It was nearly 40 years ago when author Terry Brooks introduced readers to the Four Worlds, a fictional post-apocalyptic earth now populated by humans, elves, demons and other creatures. Since then, and over several generations, the Shannara novel series have continued to capture the imaginations of readers all over the world.

This year, those novels got their first live-action adaptation in the form of a series called The Shannara Chronicles, which airs on MTV on Tuesdays.

Brooks spoke with Tech Times about that adaptation, as well as how MTV, a network not necessarily known for serious TV, became the best choice for that particular story. Of course, at first, MTV's interest in the series surprised Brooks. But the directors and writers insisted that the network was the best choice for the Shannara story.

"And they said 'we want you to go with MTV' and I said that wouldn't have been my first guess as to where you were going to want to put it, but they said 'the reason we're doing this is because we feel they have made the strongest commitment to the effort they would put behind it, the money they would put behind it, the production values, and so forth. They are head and shoulders above everybody else,' " said Brooks. "I thought about that for awhile, but what really intrigued me was going somewhere where no one thought I would go. Being the first one to do a show like this on MTV, and I thought people might be resistant at first, but they'll get used to the idea. And that's pretty much what's happened."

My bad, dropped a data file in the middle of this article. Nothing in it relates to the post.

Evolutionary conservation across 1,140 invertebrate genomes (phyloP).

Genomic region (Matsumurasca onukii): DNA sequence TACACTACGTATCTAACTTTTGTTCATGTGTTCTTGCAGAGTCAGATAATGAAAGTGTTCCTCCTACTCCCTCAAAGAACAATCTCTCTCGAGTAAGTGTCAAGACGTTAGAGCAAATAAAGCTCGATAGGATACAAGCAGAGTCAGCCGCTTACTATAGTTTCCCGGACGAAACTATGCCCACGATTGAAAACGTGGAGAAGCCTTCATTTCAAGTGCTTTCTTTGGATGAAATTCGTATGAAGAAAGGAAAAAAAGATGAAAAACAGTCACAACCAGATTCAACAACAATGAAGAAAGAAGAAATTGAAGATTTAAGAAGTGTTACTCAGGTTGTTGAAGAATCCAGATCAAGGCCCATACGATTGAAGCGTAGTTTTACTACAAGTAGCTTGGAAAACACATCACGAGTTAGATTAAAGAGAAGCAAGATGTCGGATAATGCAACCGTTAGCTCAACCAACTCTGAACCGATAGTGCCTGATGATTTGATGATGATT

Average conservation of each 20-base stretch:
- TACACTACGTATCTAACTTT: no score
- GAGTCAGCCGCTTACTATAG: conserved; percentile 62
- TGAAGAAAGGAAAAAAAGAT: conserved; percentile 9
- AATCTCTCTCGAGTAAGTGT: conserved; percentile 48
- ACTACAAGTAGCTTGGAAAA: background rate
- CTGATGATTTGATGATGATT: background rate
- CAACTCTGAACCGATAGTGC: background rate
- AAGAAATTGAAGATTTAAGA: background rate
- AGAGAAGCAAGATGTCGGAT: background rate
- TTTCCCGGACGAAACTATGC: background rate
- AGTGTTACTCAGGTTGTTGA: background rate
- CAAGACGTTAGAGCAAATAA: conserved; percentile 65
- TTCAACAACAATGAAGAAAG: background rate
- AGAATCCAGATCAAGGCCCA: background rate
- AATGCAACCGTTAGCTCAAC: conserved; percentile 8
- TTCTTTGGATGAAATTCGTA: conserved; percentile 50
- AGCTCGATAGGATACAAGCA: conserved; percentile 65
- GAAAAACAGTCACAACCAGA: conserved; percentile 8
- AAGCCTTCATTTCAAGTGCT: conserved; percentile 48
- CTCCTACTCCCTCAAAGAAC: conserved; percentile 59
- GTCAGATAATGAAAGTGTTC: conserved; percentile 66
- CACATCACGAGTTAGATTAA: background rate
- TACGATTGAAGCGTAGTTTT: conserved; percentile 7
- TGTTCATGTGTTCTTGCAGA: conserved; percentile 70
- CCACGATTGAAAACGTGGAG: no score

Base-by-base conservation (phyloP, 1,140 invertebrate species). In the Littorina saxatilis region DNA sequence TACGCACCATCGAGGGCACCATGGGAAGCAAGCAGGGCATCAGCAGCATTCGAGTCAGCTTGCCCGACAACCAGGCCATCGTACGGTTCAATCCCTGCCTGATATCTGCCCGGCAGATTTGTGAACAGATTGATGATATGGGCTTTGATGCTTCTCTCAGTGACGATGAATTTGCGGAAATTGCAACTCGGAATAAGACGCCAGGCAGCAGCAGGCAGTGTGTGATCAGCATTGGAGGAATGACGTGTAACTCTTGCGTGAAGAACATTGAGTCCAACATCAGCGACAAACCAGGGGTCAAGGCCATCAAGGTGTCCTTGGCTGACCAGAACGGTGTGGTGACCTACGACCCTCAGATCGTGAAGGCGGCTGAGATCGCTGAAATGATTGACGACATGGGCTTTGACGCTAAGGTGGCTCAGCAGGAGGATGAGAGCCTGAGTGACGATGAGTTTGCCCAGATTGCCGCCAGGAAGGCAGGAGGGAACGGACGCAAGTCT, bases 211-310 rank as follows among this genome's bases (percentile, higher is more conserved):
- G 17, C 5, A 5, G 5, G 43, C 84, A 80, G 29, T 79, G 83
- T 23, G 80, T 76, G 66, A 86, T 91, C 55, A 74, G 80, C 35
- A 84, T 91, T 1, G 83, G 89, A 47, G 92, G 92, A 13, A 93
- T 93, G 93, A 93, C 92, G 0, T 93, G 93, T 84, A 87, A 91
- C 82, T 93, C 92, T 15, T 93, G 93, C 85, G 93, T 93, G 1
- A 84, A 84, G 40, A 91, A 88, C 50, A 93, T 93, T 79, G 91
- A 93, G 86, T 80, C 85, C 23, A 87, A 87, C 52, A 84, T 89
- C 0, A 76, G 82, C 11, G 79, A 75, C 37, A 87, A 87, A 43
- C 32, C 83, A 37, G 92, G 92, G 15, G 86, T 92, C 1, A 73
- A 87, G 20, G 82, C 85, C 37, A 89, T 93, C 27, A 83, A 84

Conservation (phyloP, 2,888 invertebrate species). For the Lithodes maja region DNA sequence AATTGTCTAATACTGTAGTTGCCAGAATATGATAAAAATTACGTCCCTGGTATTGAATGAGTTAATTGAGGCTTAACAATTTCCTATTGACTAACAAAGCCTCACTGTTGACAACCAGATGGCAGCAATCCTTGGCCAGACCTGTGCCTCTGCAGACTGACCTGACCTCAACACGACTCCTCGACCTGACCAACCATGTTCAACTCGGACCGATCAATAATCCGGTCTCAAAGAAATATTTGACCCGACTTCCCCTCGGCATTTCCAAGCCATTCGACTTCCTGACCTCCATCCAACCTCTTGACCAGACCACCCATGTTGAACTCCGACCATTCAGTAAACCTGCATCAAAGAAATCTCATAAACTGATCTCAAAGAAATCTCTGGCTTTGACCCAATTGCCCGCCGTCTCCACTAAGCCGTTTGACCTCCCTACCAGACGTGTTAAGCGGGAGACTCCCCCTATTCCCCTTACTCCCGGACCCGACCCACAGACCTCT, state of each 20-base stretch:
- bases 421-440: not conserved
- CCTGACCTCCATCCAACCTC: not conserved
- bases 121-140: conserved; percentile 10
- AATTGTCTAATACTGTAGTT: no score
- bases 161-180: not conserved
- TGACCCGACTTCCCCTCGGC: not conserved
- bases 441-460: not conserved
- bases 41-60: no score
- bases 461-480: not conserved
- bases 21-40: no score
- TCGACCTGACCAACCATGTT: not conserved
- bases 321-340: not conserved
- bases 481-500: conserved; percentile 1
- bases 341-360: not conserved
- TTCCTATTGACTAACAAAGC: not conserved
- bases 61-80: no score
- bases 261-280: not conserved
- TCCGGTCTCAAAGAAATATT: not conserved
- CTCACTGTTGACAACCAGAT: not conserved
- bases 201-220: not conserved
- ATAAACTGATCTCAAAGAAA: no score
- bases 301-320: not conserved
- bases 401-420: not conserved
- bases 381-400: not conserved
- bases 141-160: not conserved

MTV is a network that constantly reinvents itself. It originally began as a channel that only aired music videos, but later delved into reality television and lighter fare. Now, it's looking at drama. It started with Teen Wolf, which has become a hit for the network, and it hopes to continue that momentum with The Shannara Chronicles.

However, as executive producer of the series, Brooks had some input into how MTV handled his story.

"And executive producers do all kinds of things, but in my case, the understanding that I had with the writers, when I first met them, was that they were going to give me access to everything that they were doing, and I would be in a position to comment and to discuss what they were going to do if I felt that it needed something else done to it," he said. "And they were very good about that all the way through the process, and I read everything and sent in notes.

"This is one of those things where you want it to not make you have to apologize later on for how it turned out. I didn't want to be invested too far in this anyway because I'm writing books, for crying out loud, and that takes up most of my life. They were very good about this whole thing and it's worked out well."

Brooks stated that MTV hit the right notes in creating an adaptation worthy of the book series.